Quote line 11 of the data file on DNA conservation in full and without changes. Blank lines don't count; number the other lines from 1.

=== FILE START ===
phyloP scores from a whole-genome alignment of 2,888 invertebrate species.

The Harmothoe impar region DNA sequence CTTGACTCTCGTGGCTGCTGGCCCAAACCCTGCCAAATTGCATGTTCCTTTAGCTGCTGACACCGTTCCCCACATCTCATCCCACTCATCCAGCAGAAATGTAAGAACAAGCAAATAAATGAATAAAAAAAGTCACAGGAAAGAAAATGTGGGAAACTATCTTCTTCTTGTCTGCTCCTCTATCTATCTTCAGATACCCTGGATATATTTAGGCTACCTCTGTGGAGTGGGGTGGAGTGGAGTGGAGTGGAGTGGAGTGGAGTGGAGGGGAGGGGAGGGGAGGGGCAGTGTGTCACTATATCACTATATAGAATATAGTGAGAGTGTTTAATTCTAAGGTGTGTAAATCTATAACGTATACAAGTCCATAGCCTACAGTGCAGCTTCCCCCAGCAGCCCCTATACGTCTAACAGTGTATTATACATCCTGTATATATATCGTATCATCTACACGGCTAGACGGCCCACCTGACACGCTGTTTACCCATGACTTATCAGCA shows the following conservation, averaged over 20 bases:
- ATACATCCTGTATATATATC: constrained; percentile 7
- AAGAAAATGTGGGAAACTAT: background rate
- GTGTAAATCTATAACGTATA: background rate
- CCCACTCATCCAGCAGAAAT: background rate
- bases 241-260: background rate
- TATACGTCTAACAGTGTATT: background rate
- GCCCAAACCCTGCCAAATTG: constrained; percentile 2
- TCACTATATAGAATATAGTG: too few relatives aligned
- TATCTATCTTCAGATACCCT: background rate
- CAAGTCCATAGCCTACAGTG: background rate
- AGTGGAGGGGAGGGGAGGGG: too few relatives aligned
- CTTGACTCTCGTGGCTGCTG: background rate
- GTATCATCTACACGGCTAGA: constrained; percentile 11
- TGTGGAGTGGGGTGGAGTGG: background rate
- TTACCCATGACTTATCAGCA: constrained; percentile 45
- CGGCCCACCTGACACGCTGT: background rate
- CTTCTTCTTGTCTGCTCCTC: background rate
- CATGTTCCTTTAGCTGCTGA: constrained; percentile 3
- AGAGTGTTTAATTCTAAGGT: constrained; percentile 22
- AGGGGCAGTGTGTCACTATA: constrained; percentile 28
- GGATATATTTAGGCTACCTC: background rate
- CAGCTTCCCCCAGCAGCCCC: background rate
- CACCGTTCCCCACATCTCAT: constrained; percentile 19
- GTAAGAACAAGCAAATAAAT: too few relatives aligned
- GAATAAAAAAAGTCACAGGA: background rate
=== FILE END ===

- TATCTATCTTCAGATACCCT: background rate